HIV NEUROTOXICITY: HOW TAT PROTEIN CAN DAMAGE THE CNS THROUGH MICRORNA

OTAVIO E SILVA RODRIGUES FILHO, JULIANA VIEIRA BITANTE FREITAS, FAUSI PADILHA GONÇALVES, EDWARD ZIFF, ELISABETE CASTELON KONKIEWITZ

Resumo


Introduction: Although CART drugs are effective in the AIDS treatment, their low efficacy to penetrate the
CNS and the tropism of HIV by this system explains a prevalence of about 70% of HIV patients with a
complaint of neurological disorder1 that can range from sensory-motor disorders to depression and
dementia2. There are several mechanisms by which the virus injuries CNS and, although not everyone is
fully elucidated, those assigned to Tat protein sources are of great interest. Some studies trying to
understand the complex mechanisms involved in the HIV-induced neurotoxicity associates the Tat Protein
with microRNA’s (miRNA's), which are a kind of post-transcriptional regulators discovered just over a
decade3. This review will discuss some ways in which Tat damages the CNS through changes in the
expression of different miRNA's. Objectives: Demonstrate neurotoxic mechanisms promoted by Tat
through miRNA's. Material and Methods: Literacture review of articles published in PubMed and Scielo
databases, with a maximum of five years of publication, using older articles or different databases only
when essential for the development of research. Results: Microglia lesions induction: An Indian
experiment4 demonstrated that Tat decreases the expression of miR-17, bringing as result increased levels
of NOX-2 and NOX-4 electron carriers, and thus increasing intracellular levels of Reactive Oxygen Species
(ROS). ROS are connected to inflammatory cytokines production5. Another Indian research6 showed that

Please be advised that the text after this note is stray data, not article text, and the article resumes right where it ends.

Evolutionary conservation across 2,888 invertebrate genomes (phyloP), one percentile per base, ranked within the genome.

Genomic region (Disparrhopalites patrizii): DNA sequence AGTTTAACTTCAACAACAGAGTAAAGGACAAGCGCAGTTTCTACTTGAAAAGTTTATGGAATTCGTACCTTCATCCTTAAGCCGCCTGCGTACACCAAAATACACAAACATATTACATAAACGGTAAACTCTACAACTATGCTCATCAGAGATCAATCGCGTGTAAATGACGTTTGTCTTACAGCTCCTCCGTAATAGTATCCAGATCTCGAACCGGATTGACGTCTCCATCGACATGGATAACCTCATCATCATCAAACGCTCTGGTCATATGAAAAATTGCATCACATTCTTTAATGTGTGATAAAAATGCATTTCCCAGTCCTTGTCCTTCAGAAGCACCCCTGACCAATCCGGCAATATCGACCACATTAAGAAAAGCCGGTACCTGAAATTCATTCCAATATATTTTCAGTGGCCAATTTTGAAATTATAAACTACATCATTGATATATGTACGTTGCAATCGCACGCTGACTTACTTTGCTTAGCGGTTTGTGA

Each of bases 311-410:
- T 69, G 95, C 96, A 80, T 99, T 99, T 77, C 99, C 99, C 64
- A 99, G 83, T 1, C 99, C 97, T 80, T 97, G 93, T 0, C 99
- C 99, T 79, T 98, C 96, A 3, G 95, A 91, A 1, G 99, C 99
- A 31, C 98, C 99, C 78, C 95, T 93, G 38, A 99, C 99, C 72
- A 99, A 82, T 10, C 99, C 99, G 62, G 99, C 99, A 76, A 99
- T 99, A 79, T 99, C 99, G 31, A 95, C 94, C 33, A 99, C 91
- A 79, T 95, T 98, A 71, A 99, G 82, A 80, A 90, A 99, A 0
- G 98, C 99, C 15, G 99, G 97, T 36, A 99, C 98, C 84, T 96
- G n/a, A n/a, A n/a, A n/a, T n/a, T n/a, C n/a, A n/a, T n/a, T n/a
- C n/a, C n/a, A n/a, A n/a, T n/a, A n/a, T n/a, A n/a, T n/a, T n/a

the induction of miR-32 by Tat decreases the production of TRAF3 protein, compromising the immune
signaling, thereby decreasing the local immune response. Blood-Brain Barrier (BBB) increased
permeability: BBB efficiency is compromised by increased expression of miR-101, which reduces the
endothelial adhesion molecules expression, more specifically VE-cadherin and claudin-57. Synaptic
degeneration: Neurotransmission is impacted when Tat induces overexpression of miR-128, which in turn
decreases the SNAP25 protein production8, who plays an important role in exocytosis9. Synaptic
degeneration is a common signal and factor to many types of dementia, including the HIV-Associated
Dementia (HAD). CONCLUSIONS: We could identified at least four different mechanisms in which Tat
protein, through changes in miRNA's expression, promotes CNS injuries. Understand the
pathophysiological aspects of diseases is primordial to fight against them. In the miRNA's case, their
biologic potentials are source of large scientific interest. Talking about HIV neurological disorders,
specifically induced by Tat, the knowledge of how that protein alters the expression of miRNA's may be a
potential target for new therapeutic techniques or development of new drugs who may reduces the
neurotoxic effects of HIV, thereby improving life quality of patients.

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